Wildfires within California are consuming larger areas, burning with higher intensity, and taking longer to extinguish. Our warm, dry climate is also intensifying, expanding the window of our fire season. Drought in conjunction with fire suppression and high fuel loads create the ideal conditions for severe wildfires. Fuels reduction efforts lower the amount of fuel within an area and change fire behavior. By using methods such as thinning, prescribed fires, and pile burns fuels management teams are able to reintroduce fire to the ecosystem in a controlled manner; lessening the impact if a natural wildfire were to come through the area.
 
In addition, population is growing rapidly, putting strain on fire fighting forces, as well as on the integrity of these fire-dependent ecosystems. It is paramount that every individual understands the role of fire in maintaining the health of fire adapted ecosystems, as well as begin to adapt their own habits to prepare their properties, and families for the presence of fire. 
 
Read this blog post on Five Ways to Keep Fire on the Agenda. It provides insight on the importance and actions you can take to adapt your habits.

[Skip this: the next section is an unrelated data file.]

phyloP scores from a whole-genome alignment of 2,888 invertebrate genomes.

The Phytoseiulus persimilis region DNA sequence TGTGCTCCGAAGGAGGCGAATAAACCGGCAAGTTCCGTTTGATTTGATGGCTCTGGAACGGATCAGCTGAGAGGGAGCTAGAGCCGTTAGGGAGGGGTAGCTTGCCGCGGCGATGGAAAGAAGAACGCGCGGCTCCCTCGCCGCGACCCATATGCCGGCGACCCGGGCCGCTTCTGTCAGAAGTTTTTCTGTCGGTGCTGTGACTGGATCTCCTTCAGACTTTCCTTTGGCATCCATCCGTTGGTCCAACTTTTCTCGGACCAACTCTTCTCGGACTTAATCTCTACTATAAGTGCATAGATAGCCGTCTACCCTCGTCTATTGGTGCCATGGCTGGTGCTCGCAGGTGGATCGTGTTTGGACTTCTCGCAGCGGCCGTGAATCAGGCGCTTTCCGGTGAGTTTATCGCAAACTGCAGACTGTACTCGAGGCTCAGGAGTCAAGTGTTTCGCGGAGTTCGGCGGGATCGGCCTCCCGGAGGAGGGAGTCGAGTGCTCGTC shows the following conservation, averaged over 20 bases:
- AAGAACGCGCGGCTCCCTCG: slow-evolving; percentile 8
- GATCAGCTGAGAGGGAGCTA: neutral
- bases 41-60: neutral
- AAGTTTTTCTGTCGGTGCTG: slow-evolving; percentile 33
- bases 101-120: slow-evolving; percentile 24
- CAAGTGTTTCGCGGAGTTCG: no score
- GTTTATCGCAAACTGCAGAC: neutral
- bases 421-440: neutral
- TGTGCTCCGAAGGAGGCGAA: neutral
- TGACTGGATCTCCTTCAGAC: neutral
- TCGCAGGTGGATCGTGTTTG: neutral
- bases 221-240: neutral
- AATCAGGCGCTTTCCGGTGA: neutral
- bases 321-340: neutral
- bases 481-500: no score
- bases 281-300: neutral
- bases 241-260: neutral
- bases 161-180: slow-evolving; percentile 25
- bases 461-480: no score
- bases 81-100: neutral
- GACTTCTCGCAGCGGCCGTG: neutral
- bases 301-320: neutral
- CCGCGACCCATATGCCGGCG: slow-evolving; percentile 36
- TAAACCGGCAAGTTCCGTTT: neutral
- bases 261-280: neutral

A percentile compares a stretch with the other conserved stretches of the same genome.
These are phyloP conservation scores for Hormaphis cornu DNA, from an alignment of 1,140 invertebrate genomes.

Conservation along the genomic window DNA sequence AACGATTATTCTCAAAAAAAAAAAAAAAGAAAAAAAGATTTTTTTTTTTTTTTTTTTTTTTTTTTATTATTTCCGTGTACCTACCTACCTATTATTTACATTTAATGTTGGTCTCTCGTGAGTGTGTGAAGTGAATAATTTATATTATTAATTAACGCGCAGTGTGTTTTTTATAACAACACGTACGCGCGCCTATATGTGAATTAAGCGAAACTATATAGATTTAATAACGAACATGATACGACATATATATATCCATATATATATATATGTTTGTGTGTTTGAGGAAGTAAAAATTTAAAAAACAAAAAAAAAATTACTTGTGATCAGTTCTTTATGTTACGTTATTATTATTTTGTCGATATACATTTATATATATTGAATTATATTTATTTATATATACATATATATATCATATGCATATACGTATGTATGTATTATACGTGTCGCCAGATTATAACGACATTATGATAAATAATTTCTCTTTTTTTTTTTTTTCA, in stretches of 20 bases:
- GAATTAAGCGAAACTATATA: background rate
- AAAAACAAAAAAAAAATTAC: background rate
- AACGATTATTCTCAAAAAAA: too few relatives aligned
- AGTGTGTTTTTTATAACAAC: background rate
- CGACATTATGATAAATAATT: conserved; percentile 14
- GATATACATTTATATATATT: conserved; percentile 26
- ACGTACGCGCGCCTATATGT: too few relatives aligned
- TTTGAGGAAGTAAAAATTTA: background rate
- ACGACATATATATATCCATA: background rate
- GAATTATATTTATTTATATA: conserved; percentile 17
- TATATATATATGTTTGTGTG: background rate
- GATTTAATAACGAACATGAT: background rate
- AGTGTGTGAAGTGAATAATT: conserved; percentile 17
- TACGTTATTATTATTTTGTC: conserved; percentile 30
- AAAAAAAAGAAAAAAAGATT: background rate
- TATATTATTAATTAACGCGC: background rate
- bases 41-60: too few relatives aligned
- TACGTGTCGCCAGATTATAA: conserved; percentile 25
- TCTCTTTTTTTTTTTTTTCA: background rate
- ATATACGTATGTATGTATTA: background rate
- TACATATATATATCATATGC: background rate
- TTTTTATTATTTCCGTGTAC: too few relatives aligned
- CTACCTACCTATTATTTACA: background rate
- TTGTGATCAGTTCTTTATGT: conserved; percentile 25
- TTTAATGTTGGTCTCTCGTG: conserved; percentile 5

There are 5 components to being a fire adapted community. In combination these elements can prepare your homes, families, and landscape for wildfire. Begin to adapt by learning what these components are and start applying action!
 
 Just Remember ABCDE :
 
A ccess - Good access for emergency vehicles
B uilt Environment - Appropriate construction materials that resist ignition
C ommunity Protection - Well designed fuelbreaks and safe areas
D efensible Space - Proper management of vegetation within 100+ feet of the house
E vacuation - Having a planned route creates more efficient and safe exit strategy
Interactive Field Tour Opportunity!